I’ve long believed the most difficult part of being a Couch Potato investor is resisting temptation. Index investors are asked to be content with market returns, but they are bombarded daily by fund companies, advisors and market gurus who promise more.

Back in May 2012, I wrote about one of these enticing strategies, described in The Ivy Portfolio by Mebane Faber and Eric Richardson. The so-called Global Tactical Asset Allocation (GTAA) strategy grew out of Faber’s widely read research paper, A Quantitative Approach to Tactical Asset Allocation, first published in 2007. It begins with a diversified portfolio inspired by the Yale and Harvard endowment funds, combining traditional and alternative asset classes. The “tactical” part involves using market timing to move in and out of these asset classes based on 10-month moving averages.

Faber updated the paper in early 2013 and it now includes four full decades of data. From 1973 through 2012, the GTAA strategy shows exactly one negative year: a modest loss of –0.59% in 2008. And over those 40 years, the GTAA delivered an annualized return of 10.48% with a standard deviation of 6.99%, compared with a 9.92% return and higher volatility (10.28%) for a buy-and-hold strategy using the same five asset classes (US and foreign stocks, bonds, real estate and commodities).

The rest of the story

In my original post I described The Ivy Portfolio as “an excellent book that I would highly recommend to index investors,” and I stand by that. The authors do an admirable job of explaining the benefits of diversifying across uncorrelated asset classes, which is a core principle of the Couch Potato strategy. But in my follow-up post, I warned investors not to be tempted by the idea of avoiding drawdowns and getting higher returns: “At some point in the future we’ll have another bull market that lasts three or four years, maybe more. Timing strategies are guaranteed to underperform during prolonged bull markets (as they did throughout the 1990s and in the mid-2000s).”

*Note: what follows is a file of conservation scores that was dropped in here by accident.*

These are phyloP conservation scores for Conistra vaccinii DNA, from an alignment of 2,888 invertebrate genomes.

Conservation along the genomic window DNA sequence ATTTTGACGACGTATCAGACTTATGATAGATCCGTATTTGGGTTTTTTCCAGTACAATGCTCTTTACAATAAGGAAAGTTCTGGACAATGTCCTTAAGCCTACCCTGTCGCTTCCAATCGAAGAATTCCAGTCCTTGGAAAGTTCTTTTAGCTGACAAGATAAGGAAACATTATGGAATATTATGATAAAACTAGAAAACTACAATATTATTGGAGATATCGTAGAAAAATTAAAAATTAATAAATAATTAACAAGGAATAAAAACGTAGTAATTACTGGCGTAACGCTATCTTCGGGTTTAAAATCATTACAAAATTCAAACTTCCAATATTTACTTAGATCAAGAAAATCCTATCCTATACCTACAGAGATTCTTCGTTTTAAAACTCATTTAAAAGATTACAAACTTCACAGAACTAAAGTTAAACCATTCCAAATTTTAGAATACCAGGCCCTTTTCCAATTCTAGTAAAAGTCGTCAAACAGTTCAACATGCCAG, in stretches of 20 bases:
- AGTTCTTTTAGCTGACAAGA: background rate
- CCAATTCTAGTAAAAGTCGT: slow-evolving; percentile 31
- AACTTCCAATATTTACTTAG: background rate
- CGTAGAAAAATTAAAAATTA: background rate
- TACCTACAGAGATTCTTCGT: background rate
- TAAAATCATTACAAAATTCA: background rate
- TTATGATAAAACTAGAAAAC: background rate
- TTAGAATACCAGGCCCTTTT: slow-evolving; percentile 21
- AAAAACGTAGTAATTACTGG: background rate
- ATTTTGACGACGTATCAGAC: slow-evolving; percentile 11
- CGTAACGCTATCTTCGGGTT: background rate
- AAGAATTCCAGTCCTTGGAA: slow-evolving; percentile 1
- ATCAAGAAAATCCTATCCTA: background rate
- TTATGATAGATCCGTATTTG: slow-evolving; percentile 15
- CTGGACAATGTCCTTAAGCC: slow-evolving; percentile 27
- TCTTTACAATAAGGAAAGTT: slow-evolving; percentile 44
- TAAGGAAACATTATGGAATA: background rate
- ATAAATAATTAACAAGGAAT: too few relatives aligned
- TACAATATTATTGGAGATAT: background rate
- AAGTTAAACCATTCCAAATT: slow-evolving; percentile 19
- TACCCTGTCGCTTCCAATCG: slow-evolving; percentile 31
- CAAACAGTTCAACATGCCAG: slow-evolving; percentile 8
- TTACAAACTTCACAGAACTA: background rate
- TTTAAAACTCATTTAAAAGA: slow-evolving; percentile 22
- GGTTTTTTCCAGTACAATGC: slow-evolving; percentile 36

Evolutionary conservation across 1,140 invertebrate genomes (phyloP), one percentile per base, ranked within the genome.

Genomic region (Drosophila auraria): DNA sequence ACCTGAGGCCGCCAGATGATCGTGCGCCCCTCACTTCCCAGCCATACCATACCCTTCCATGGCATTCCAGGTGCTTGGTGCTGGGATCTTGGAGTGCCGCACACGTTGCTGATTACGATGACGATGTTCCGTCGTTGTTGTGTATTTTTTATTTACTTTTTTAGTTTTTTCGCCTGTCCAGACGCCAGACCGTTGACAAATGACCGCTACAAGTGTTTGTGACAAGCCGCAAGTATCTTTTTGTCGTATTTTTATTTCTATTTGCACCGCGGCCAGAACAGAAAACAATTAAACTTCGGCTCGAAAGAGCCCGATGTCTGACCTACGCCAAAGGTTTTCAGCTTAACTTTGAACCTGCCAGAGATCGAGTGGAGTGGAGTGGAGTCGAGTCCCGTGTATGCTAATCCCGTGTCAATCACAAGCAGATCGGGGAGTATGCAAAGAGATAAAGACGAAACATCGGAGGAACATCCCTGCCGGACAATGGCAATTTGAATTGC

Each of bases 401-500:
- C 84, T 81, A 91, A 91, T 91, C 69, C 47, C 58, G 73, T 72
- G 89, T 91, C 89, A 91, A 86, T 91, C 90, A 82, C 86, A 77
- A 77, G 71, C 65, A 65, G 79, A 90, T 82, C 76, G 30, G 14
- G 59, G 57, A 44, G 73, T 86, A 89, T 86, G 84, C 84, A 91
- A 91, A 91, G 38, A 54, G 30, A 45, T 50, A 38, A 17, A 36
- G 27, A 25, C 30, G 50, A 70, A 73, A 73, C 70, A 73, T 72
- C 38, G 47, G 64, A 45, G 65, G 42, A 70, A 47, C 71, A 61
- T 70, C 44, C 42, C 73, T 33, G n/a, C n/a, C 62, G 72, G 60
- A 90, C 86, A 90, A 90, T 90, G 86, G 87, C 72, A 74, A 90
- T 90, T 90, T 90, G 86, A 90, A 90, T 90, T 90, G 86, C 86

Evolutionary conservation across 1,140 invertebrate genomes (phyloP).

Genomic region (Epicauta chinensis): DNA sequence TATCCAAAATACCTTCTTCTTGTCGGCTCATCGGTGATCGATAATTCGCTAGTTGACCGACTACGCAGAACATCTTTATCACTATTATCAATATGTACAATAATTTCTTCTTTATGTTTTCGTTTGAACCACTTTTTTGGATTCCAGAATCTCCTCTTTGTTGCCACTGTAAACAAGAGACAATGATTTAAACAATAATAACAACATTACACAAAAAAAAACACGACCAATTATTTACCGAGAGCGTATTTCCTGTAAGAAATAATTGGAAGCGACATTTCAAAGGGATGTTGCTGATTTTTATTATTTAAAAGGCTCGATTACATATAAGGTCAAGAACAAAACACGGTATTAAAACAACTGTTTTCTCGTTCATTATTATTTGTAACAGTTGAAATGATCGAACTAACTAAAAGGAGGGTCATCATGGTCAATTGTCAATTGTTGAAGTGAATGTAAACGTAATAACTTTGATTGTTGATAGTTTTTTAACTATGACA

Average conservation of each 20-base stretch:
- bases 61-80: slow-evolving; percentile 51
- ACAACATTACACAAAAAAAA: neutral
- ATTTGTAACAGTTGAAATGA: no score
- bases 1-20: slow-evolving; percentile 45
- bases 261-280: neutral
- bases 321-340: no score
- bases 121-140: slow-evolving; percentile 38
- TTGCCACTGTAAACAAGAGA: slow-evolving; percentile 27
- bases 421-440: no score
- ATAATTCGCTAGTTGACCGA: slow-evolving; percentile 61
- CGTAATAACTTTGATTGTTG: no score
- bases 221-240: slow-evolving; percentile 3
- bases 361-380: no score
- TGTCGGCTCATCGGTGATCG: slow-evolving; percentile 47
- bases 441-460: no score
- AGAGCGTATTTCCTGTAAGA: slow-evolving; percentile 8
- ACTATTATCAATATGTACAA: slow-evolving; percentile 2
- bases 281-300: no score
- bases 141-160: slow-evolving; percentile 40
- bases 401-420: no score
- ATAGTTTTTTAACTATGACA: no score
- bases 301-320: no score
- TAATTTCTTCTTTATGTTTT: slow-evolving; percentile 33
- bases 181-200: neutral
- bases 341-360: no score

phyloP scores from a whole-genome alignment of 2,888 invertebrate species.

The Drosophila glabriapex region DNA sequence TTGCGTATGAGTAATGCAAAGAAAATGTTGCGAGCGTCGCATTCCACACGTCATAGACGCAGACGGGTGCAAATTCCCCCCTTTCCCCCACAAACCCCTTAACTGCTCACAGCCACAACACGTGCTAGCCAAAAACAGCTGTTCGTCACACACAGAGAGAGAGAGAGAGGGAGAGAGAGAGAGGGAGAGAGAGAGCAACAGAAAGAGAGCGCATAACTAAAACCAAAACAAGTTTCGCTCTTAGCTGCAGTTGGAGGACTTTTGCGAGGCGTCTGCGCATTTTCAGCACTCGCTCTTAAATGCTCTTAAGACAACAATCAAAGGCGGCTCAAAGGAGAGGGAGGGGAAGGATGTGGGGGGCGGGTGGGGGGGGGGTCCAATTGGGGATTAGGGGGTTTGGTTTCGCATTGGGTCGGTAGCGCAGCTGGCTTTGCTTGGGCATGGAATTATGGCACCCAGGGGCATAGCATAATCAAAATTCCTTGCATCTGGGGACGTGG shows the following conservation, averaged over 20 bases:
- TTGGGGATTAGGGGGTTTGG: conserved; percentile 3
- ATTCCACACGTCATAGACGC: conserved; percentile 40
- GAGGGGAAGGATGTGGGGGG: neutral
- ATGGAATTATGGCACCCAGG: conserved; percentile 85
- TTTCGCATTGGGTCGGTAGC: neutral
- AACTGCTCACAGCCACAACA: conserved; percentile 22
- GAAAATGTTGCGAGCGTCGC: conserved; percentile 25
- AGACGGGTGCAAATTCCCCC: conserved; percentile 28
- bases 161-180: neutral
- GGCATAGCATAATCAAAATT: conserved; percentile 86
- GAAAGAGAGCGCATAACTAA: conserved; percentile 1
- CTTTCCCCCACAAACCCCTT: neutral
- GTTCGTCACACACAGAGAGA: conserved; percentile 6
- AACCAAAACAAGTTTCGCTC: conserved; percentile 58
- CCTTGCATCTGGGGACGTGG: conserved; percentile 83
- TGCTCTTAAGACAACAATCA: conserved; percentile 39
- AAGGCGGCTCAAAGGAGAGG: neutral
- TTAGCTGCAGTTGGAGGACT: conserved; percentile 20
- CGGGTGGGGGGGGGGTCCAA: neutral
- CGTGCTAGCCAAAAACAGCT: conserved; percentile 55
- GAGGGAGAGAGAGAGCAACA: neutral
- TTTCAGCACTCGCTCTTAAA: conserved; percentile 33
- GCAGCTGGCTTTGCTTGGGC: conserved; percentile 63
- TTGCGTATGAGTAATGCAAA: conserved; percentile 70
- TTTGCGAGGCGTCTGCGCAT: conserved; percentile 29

We’re now well into a bull market that began in 2009, so let’s see how the GTAA has done since the book appeared. Faber’s updated paper includes data for both the GTAA and buy-and-hold portfolios from 2009 through 2012, and the timing strategy underperformed in all four years:

Buy & Hold GTAA
2009 18.74 12.77
2010 14.04 3.65
2011 2.81 2.49
2012 11.57 1.26

Over this four-year period, the buy-and-hold benchmark had a four-year annualized return of 11.64%, during which $1 grew to $1.55. The GTAA had a four-year annualized return of 4.95%, during which $1 grew to just $1.21.

The real-world performance

All of these numbers are hypothetical, of course, so let’s consider how GTAA worked in the real world. In October 2010, AdvisorShares launched the Cambria Global Tactical ETF (GTAA) and hired Faber and Richardson to manage it. The ETF takes the simple five-fund strategy to a much more complex level: the fact sheet explains it’s based on “a diversified portfolio of approximately 50 to 100 ETFs.”

The fund’s performance makes it clear it bears little resemblance to the strategies laid out in Faber and Richardson’s writing. In 2011, when the five-fund GTAA portfolio returned 2.49%, the ETF lost 7.29%. The following year, when the hypothetical GTAA portfolio in the paper returned 1.26%, the ETF outperformed by five percentage points. Bottom line, if you were attracted to the strategy described in the research, start figuring out how to implement it yourself, because you won’t be able to access it through this ETF.